On Family


It’s a gardening term that is used to describe the period of time during which tender indoor-grown plants are slowly acclimated to the harsher (windier, colder, sunnier) conditions they will face when they are transplanted into the great outdoors. It’s also a term that occurred to me today when thinking about how I am raising my children. If you asked my children, I’m sure they would tell you the ways in which their lives have been difficult: the many moves of a military family, a divorce, a new family to adjust to, and a cranky, often distracted mother who believes in the value of chores, discipline, telling the truth, and keeping your word. But the truth of the matter is, my children’s lives have been easy when measured against children in the rest of the world. They have never known real hunger, never been homeless or unwanted or unloved. And yet, I don’t shield them from the realities of life. We have had many discussions on many, varied topics–politics, abortion, gay marriage, women’s rights, to name a few. They know I will never shy away from a question or give them a non-answer like, “I’ll tell you when you’re older.” I don’t believe in that. In fact, sometimes they have to stop me from giving Too Much Information (“T.M.I., Mom, T.M.I.!”), so strongly do I believe in being open and truthful with them. Granted, the answers vary according to age. The youngest can’t begin to fathom the things I might tell the oldest, and so I answer accordingly. Recently, though, I’ve been thinking about this attitude of mine. Reassessing, if you will. Mostly from an innocent comment made by a friend who suggested that children shouldn’t have to be exposed to hospitals and sickness and death. That seems to be the prevailing feeling in America: Let them be children a little longer. Here is where my gardener’s knowledge kicks in. (Yes, I am far too prone to attributing the traits of the natural world to humans–a sort of reverse anthropomorphism, if you will, but bear with me.) Even the healthiest hothouse plant needs time to adjust to the natural world. Too much sun too suddenly will burn its tender leaves. Too much wind will flatten its fragile stems. Too much cold, too soon, will cause it to shrivel and suffer. So it is for a child, raised in an idyllic cocoon, who is suddenly launched into the world alone. So, like the attentive gardener, nurturing and strengthening his prize plants, I am hardening off my children. Last week I took the children to the nursing home to visit my...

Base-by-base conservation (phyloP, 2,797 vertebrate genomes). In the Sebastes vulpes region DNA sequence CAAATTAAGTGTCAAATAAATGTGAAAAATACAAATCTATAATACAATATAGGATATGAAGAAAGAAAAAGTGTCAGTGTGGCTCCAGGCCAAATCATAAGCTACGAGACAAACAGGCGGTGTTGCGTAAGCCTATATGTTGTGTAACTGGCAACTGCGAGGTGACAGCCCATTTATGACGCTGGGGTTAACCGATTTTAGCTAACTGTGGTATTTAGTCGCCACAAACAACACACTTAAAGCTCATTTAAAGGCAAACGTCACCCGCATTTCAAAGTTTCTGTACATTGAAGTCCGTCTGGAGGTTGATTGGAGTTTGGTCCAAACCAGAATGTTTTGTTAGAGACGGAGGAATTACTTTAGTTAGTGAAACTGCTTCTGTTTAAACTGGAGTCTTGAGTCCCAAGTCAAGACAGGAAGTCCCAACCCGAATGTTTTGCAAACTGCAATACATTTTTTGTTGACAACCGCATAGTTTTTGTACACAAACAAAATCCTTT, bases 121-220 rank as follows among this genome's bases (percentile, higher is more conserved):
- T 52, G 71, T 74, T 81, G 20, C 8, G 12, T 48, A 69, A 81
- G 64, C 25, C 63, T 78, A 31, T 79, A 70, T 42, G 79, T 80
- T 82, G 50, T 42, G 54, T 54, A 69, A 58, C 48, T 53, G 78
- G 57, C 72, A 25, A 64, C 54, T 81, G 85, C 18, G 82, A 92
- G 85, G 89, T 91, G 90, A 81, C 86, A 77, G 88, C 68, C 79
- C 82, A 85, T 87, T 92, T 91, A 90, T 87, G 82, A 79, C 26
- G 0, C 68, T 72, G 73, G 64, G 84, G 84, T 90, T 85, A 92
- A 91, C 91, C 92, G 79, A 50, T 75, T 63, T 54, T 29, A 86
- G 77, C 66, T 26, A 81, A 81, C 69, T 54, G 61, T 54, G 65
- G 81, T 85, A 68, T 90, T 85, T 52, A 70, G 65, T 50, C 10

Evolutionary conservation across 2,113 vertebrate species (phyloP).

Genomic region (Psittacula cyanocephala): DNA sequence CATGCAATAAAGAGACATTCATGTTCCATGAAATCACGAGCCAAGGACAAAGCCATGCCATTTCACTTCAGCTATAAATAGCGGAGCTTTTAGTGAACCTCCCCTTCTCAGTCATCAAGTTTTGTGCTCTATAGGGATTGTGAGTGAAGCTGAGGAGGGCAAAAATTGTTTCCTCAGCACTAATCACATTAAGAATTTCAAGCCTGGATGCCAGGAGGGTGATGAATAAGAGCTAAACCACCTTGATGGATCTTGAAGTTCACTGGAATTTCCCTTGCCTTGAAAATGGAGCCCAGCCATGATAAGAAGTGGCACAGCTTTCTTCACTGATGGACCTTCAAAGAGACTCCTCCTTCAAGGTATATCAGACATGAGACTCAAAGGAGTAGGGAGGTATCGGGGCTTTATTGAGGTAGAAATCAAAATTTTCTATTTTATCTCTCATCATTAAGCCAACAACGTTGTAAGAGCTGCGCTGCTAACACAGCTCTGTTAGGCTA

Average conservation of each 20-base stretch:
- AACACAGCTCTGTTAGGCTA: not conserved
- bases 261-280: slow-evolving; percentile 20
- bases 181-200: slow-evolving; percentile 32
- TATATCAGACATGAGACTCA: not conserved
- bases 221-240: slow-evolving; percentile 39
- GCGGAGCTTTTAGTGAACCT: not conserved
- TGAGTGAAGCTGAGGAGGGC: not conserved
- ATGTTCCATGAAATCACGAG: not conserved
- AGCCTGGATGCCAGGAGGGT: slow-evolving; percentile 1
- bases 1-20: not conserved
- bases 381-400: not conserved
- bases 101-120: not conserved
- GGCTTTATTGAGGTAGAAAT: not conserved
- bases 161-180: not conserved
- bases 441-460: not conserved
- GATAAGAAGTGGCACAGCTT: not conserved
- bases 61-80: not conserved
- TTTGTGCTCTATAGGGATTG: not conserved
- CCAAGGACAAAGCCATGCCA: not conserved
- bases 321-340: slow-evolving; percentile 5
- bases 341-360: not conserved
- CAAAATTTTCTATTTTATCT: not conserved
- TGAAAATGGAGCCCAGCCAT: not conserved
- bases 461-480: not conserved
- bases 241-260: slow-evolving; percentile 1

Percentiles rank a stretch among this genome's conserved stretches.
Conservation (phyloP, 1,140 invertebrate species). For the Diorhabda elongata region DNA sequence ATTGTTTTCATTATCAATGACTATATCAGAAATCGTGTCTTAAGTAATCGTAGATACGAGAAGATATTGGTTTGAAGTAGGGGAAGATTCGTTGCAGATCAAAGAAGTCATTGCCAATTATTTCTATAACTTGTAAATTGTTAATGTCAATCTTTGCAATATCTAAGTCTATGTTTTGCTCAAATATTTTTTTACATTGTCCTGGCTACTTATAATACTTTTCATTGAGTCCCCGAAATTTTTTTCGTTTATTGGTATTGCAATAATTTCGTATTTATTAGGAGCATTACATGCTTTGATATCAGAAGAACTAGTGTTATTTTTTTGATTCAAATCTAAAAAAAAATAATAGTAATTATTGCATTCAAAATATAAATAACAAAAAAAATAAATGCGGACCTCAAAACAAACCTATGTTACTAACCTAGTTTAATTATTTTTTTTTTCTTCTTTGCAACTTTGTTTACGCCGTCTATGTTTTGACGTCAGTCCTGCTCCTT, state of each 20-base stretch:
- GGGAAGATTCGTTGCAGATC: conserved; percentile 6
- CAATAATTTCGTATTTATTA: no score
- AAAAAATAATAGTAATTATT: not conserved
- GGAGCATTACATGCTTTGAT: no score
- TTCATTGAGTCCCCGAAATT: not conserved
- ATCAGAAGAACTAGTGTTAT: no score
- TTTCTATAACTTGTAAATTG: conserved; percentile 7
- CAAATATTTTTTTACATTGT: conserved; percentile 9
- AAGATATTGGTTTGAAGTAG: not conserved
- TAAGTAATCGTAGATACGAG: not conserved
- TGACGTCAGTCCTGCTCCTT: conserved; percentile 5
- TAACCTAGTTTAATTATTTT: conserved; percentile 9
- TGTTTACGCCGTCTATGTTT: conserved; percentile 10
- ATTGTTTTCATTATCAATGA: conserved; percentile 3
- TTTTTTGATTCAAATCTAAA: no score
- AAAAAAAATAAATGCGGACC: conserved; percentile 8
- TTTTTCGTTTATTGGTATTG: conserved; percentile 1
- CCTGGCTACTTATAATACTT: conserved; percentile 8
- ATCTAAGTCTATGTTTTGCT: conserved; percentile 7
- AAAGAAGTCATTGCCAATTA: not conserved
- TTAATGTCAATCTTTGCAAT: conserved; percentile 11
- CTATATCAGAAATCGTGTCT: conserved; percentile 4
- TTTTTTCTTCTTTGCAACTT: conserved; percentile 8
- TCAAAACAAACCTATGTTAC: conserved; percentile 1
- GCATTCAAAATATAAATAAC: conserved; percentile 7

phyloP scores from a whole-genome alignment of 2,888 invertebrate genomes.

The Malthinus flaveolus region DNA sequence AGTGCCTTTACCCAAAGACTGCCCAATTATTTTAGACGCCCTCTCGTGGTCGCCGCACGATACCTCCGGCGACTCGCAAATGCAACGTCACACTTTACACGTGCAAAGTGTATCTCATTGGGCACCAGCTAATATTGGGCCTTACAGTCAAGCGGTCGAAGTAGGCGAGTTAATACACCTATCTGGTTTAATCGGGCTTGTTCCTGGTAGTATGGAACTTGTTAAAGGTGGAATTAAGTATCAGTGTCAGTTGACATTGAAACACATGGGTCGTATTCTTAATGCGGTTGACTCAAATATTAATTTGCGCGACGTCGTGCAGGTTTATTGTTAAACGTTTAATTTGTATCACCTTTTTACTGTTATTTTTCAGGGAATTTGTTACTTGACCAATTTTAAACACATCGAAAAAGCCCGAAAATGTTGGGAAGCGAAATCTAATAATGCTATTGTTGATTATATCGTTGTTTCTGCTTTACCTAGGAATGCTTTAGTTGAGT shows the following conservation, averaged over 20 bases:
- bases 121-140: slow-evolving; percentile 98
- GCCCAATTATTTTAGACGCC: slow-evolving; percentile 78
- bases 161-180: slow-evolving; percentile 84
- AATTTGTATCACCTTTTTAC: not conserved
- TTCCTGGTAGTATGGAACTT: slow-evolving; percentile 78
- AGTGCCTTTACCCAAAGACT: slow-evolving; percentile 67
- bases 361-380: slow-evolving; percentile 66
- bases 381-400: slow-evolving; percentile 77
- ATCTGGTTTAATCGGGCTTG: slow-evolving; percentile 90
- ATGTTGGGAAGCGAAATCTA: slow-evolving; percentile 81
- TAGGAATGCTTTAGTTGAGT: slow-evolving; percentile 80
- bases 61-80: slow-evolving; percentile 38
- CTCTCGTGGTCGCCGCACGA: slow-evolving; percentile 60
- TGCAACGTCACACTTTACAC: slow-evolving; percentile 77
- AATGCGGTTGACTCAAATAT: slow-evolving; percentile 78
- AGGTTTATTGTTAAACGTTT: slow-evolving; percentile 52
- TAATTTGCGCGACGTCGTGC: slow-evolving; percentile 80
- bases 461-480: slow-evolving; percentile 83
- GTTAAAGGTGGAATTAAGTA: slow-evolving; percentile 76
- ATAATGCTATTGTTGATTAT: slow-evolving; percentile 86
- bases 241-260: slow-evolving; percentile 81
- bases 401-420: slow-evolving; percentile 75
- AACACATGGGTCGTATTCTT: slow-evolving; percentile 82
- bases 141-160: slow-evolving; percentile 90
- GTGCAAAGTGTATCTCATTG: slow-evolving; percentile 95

Read More

With things so touch-and-go for my father-in-law, we’ve had a lot of trouble focusing around here. Each time the phone rings, my stomach drops. There’s a sort of unsettledness that you feel when someone you love is slowly dying. Aside from the obvious emotional upheaval, there’s a constant sense of unfinished business, of things left undone that should be done, of waiting to grieve. So I’m feeling (to borrow the word that my father-in-law kept using when asked how he was feeling) fidgetty. (Fortunately morphine has been administered for days now and now he is resting comfortably.) To fight my own fidgets and yet keep the work coming (they don’t offer morphine to the family), I’ve decided to write continually on a group of stories, one sentence at a time, advancing each one incrementally. I know a little bit about what I want them to be (they’ve been kicking around in my head for a while) and I’m not sure if this will be for another collection, or what, but at least it’s helping to counteract my fidgets and giving me lots of things to focus on other than the...